The Atlanta Hawks went on a shopping spree this offseason. They committed almost $160 million to four high-profile free agents: Bogdan Bogdanovic, Danilo Gallinari, Rajon Rondo and Kris Dunn. The additions were meant to key a playoff push, but in the process, it left the Hawks with so much money committed to veterans that they were not comfortable spending any more on one of their core youngsters. The Hawks offered big man John Collins a $90 million extension before the season, far below what he was asking for, and predictably, could not get a deal done.
Now the Hawks are willing to listen to trade offers for Collins, according to The Athletic's Sam Amick, but that comes with a caveat. They are unlikely to actually trade him because of how important he's been to the playoff push that those veterans were signed to make.
Collins has seen his role reduced slightly on a deeper roster, but is still averaging an efficient 18.5 points and 7.8 rebounds per game. More importantly, he's producing those numbers in a low-maintenance manner. He has scored the sixth-most points off of cuts in the entire NBA, is shooting over 40 percent on 3-pointers and rarely posts up or isolates. Collins has taken a backseat to Atlanta's other ballhandlers and mastered the art of scoring off of the clean looks that they generate. That would seemingly make him an ideal fit alongside a high-usage point guard like Trae Young, and when the two have played together this season, the Hawks are outscoring opponents by 12.1 points per 100 possessions. They've been Atlanta's two best players this season, and with Collins improving defensively alongside Clint Capela, should represent Atlanta's core for the foreseeable future.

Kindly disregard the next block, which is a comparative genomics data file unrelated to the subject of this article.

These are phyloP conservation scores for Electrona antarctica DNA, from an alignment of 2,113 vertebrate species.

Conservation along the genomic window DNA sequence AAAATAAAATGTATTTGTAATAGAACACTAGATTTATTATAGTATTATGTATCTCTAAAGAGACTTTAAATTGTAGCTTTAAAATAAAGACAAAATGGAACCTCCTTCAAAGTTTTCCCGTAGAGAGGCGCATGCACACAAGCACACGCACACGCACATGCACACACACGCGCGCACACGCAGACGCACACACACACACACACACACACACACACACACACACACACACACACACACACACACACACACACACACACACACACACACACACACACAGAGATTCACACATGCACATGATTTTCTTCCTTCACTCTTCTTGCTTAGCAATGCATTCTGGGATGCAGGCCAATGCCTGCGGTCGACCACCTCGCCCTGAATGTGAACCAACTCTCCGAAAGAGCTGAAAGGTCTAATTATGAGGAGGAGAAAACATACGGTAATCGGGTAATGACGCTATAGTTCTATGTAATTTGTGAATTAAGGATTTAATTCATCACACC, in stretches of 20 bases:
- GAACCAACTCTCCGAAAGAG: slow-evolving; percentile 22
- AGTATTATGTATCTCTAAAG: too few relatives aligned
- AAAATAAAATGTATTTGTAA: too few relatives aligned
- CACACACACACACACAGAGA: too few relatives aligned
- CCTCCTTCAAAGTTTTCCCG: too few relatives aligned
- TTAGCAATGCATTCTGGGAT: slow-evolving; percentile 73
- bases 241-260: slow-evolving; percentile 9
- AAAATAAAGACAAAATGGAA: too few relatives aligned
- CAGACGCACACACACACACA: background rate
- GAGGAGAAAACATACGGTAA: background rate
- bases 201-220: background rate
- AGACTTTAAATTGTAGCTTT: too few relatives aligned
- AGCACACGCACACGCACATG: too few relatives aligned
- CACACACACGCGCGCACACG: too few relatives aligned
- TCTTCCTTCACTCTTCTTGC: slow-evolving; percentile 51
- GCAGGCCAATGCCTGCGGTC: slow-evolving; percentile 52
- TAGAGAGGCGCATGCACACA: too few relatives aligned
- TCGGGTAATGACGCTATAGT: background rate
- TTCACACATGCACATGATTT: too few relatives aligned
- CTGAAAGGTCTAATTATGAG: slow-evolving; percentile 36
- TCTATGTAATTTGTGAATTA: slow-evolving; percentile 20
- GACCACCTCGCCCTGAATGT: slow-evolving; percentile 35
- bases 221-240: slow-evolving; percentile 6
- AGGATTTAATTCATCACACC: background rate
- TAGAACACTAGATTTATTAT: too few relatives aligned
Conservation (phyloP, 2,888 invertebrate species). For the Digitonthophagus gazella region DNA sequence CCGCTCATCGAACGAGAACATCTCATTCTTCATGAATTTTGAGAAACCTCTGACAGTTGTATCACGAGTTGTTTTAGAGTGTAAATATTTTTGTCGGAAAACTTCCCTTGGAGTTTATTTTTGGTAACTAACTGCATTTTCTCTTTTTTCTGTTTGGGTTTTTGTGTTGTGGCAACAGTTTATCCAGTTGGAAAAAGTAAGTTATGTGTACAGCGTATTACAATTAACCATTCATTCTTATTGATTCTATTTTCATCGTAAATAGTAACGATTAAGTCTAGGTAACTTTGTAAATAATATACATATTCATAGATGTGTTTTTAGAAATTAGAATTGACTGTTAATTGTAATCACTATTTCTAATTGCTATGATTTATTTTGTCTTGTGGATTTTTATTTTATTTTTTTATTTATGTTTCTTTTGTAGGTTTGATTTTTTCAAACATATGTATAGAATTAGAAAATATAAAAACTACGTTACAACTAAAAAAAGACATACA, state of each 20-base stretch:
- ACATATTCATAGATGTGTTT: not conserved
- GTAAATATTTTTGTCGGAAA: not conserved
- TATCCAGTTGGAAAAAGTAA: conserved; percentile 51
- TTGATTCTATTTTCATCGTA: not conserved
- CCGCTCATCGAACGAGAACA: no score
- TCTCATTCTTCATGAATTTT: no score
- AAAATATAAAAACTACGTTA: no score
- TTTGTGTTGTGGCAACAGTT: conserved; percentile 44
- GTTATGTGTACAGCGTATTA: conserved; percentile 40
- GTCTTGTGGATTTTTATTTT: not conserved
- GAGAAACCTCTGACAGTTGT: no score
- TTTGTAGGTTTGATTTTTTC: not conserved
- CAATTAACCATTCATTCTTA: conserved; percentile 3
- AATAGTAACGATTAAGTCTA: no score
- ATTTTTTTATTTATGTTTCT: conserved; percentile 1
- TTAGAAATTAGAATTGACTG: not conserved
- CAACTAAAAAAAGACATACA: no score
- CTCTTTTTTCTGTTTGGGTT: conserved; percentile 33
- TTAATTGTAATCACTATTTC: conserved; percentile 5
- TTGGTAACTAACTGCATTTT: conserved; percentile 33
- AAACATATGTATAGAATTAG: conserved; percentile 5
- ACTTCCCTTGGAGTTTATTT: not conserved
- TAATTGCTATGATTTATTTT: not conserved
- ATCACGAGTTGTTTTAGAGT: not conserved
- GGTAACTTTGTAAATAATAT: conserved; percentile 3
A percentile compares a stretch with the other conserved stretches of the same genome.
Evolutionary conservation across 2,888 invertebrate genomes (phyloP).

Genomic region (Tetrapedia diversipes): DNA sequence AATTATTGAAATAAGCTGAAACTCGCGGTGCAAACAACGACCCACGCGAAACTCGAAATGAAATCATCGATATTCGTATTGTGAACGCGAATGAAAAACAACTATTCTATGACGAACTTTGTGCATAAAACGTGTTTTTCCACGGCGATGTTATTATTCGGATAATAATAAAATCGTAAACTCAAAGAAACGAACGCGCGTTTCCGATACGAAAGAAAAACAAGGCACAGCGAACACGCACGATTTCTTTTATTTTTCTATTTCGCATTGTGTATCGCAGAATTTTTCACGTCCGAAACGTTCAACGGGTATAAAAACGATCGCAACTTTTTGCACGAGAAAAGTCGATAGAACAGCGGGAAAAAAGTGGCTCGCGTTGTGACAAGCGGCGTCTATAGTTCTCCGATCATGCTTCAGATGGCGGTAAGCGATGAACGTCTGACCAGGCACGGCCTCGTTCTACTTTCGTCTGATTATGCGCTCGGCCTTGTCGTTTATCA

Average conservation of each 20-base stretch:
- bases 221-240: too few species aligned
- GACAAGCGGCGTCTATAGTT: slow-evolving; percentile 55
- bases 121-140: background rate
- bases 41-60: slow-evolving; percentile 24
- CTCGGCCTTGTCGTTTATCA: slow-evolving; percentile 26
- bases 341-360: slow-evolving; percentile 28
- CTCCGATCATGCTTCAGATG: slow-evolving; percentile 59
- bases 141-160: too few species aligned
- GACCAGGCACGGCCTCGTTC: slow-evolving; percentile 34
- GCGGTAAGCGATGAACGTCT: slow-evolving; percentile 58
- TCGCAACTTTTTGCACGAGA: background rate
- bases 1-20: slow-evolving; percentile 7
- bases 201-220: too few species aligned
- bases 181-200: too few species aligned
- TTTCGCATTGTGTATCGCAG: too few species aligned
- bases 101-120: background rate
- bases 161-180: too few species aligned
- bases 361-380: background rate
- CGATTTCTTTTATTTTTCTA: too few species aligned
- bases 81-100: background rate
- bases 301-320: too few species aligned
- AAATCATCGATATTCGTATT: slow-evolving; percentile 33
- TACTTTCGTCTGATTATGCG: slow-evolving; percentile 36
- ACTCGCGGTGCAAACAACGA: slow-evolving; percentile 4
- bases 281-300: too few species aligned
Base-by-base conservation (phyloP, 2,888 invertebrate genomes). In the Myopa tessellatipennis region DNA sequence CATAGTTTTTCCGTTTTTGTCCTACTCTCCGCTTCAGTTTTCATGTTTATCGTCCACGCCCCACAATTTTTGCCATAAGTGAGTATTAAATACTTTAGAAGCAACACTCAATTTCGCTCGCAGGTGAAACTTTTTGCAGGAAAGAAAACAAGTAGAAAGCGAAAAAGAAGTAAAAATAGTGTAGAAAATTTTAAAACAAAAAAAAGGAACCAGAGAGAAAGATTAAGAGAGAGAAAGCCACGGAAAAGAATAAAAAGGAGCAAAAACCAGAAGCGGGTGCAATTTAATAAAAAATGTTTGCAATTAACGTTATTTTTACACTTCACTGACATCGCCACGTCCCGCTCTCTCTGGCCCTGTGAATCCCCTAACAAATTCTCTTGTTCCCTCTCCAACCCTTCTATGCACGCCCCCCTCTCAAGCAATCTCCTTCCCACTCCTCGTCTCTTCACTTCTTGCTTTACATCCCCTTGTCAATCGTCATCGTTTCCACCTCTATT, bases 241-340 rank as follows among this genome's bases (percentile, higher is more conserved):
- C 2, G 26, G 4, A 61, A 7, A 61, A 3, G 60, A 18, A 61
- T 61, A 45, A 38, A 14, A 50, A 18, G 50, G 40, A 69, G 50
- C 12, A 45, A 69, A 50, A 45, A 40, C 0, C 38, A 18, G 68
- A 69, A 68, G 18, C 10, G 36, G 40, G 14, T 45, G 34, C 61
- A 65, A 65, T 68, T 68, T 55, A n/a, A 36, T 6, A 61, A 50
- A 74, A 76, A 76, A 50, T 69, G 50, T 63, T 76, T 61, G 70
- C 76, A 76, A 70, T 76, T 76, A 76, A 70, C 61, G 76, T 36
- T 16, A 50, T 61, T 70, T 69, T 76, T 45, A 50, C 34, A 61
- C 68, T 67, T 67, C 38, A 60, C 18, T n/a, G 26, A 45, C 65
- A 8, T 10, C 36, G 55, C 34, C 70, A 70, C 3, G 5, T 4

But Collins still isn't under contract beyond this season. He will be a restricted free agent when this season ends, and given the imbalance between teams with cap space and talent available to fill it, is almost certain to receive a max offer of some sort. The most an opposing team could offer Collins would be a four-year deal in the neighborhood of $121 million. If that is the deal Collins wants, he is likely to find it, but a strategy teams frequently employ in an effort to steal restricted free agents away from their original team involves shorter deals that would get the player back on the market faster. Offer sheets must have two guaranteed seasons and an option year, so in theory, Collins could sign a deal that gets him back on the market as an unrestricted free agent as soon as 2023. That would give Atlanta less leverage in possibly trading him down the line.
Of course, the Hawks could avoid all of this by merely offering Collins a five-year deal at a number close to his max. That would likely keep him off of the market entirely. But all indications so far this season have been that Atlanta is hesitant to commit to Collins, so whether it's in a trade this season or free agency over the summer, teams will continue trying to poach Atlanta's talented young big man.